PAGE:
There is also a lot of grass along the trackside so I have been using various colours to get the late summer look right.  I have used a blend of several grass types to get an accurate look as there is always dried and fresh grass.  I still have to do more to this to get a late summer look to the grass.  I will dry brush a blend of yellow and white paint to it till I get the look I'm after.



I have used Silflor extensively here.  Several different types have been used to match the backdrop.



Although the backdrop is only two inches horizontally from the track I have tried to make this look further by comressing several definable layers into that area.  First there is the grass, then the Silflor, the fence, then a different colour of Silflor.  Trees too and bushes add to what is really a very small area and help make it look bigger.



I still have to do more to this section.  I have ordered point rodding so that I can detail the points on this section. I will add other trackside embelishments too to get this section as accurate as possible.  I also got a call today saying that the ferns I ordered in February have arrived in the shop so I can pick these up on Thursday when I go back to work.  I am also going to make those purple plants that flower along the side of the railway tracks that I don't know the name of.  I have figured out what I need to do.  I just need some purple paint for the flower part.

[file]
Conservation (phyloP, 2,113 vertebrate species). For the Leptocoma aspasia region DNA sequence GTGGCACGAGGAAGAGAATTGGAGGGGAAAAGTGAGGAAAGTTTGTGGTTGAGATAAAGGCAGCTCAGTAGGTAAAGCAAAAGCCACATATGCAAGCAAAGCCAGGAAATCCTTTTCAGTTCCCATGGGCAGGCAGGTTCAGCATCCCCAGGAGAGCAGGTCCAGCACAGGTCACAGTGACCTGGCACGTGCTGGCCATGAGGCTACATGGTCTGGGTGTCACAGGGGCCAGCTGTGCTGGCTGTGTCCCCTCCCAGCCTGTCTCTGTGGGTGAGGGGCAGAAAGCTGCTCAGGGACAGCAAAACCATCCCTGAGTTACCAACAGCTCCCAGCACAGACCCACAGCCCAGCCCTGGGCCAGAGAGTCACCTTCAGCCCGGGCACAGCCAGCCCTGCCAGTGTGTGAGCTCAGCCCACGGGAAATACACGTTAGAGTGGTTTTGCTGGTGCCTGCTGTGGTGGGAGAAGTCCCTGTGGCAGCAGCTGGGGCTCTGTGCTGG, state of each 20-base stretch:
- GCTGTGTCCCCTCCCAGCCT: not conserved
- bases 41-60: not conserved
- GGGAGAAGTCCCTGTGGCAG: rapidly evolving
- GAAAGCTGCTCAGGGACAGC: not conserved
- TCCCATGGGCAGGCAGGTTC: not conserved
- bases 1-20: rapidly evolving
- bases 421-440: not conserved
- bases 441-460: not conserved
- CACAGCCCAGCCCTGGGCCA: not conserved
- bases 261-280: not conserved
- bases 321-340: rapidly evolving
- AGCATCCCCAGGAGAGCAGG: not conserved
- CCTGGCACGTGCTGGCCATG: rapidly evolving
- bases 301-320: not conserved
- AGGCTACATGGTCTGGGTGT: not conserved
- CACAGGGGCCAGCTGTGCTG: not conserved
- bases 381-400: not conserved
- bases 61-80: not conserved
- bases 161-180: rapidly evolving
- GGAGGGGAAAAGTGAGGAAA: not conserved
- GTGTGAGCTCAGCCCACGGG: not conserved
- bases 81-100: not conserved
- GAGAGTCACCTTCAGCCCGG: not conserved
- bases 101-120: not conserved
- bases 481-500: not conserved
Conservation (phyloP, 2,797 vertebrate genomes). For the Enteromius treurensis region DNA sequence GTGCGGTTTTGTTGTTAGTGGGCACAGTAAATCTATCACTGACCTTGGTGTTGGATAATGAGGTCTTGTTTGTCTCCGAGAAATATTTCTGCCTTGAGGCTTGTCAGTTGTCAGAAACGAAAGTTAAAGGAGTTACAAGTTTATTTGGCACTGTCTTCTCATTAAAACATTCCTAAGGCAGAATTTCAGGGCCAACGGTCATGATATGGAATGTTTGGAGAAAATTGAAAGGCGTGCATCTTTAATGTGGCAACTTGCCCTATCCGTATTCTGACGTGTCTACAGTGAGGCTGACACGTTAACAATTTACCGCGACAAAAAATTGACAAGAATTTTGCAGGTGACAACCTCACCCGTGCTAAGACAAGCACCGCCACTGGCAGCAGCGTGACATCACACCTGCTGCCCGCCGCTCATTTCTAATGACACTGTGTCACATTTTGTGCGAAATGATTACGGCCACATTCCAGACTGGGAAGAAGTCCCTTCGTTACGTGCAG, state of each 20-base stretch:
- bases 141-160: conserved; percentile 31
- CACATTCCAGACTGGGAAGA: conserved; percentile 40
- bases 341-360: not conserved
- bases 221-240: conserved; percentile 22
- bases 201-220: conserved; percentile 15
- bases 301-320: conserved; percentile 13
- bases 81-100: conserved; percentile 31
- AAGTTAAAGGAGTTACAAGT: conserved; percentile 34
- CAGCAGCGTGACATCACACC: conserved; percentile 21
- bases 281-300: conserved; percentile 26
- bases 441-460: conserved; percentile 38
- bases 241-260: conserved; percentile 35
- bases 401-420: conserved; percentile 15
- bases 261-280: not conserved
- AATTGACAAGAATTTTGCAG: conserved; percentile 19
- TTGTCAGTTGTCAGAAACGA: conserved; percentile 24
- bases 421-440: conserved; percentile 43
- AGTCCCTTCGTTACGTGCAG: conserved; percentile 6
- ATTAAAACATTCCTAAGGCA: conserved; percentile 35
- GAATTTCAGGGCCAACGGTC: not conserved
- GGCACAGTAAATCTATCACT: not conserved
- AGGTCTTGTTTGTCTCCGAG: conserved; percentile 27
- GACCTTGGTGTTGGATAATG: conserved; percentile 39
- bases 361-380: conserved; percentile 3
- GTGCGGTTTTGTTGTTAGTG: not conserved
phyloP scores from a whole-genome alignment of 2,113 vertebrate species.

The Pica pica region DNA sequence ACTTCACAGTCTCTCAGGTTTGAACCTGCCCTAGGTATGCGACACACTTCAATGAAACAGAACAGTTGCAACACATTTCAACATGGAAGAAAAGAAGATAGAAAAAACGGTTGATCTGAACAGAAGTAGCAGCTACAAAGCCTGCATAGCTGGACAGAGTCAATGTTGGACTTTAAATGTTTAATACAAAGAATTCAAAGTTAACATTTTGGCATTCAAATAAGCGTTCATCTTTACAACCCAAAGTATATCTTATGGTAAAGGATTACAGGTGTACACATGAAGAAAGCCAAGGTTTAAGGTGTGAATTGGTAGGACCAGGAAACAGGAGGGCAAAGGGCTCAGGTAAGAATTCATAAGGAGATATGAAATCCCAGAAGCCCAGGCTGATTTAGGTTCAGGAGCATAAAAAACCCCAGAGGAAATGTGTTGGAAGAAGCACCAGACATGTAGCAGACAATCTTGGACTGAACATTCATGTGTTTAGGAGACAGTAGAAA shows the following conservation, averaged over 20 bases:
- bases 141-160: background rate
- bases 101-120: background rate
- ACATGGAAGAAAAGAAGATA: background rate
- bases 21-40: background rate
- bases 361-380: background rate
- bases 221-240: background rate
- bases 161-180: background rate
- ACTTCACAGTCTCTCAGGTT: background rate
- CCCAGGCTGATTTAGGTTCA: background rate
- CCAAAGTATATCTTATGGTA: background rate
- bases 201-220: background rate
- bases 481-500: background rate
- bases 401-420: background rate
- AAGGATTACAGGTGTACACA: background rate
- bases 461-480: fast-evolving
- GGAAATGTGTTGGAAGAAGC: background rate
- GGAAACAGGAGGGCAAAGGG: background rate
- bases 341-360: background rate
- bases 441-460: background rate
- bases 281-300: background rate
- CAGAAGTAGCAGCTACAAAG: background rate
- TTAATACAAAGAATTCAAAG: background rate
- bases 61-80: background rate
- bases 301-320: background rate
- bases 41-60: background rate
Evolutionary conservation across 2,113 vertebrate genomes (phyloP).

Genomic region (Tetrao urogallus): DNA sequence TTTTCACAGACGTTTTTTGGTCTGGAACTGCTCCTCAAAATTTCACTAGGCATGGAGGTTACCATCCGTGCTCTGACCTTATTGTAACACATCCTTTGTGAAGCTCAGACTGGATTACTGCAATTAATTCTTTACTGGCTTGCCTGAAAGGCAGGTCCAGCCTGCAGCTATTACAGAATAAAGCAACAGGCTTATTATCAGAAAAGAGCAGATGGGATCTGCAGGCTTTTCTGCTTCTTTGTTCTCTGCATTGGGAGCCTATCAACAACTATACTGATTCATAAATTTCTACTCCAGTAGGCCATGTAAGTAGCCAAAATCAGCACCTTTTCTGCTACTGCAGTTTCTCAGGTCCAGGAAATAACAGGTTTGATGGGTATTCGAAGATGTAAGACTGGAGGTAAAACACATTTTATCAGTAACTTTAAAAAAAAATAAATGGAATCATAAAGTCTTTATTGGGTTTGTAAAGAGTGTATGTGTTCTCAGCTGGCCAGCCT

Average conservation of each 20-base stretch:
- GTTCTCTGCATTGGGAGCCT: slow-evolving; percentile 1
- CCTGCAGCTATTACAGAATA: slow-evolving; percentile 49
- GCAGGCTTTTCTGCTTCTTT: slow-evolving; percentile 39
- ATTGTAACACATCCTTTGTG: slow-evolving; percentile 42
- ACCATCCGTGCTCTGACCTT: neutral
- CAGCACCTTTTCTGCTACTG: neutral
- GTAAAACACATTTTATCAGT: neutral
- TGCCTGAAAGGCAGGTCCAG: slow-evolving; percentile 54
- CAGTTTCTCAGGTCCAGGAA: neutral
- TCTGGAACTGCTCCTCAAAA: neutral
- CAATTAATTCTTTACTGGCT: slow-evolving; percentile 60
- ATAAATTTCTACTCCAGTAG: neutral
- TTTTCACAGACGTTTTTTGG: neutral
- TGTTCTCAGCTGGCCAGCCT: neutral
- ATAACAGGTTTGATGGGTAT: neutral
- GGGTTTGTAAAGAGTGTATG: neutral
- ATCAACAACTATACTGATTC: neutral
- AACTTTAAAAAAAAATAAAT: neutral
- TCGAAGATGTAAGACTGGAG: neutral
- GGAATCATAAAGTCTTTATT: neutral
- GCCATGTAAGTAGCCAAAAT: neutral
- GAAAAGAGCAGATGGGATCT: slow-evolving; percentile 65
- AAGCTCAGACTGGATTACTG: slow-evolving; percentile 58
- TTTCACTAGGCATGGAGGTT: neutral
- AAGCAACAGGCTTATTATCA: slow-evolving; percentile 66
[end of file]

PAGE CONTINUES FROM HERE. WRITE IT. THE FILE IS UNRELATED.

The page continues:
Here are some more shots I took of the backdrop.  It is interesting that a slight sheen has come up in the pictures.  I didn't use flash or have a particularly bright light on them.  I suppose it must have been the sheen of the paper.








Sol
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Neil. they look a treat but I do like this one - has depth as you say


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Gotta agree, the above shot is a beauty.
I like the Scots Pine too.
There is a bit of a change in foliage/grass colour as you go from Silfor to photobackdrop, sort of green/brown to yellow/brown but further back in the photo are patches of green vegetation that matches almost perfectly with your lineside grass... Nice work.

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Stunning backdrops very impressive !

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They are beauties, Neil

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Yep, I love the distance it gives. Well done, Neil.

Mike

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this will end up a great section, i can see most of your loco shots coming from this part of the layout:thumbs

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Thanks for the kind comments guys.  This should be a a good place to take photos.  Especially long trains as there is a three metre length of track here.  Hopefully I'll get time over the next week or so to finish it off.

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This month I have been trying to improve and detail the area that I worked on previously.  I have included some more local plants such as ferns and those purple plants that you see along the side of the railway tracks.  I also added some trackside features such as point rodding which would be appropriate. 

My friend Peter has done a bit of point rodding on his layout which was quite impressive and I thought I would be like to give it a go too.  I bought all the stuff and then took ages figuring out what to do with it as the instructions were not as comprehensive as I would have liked.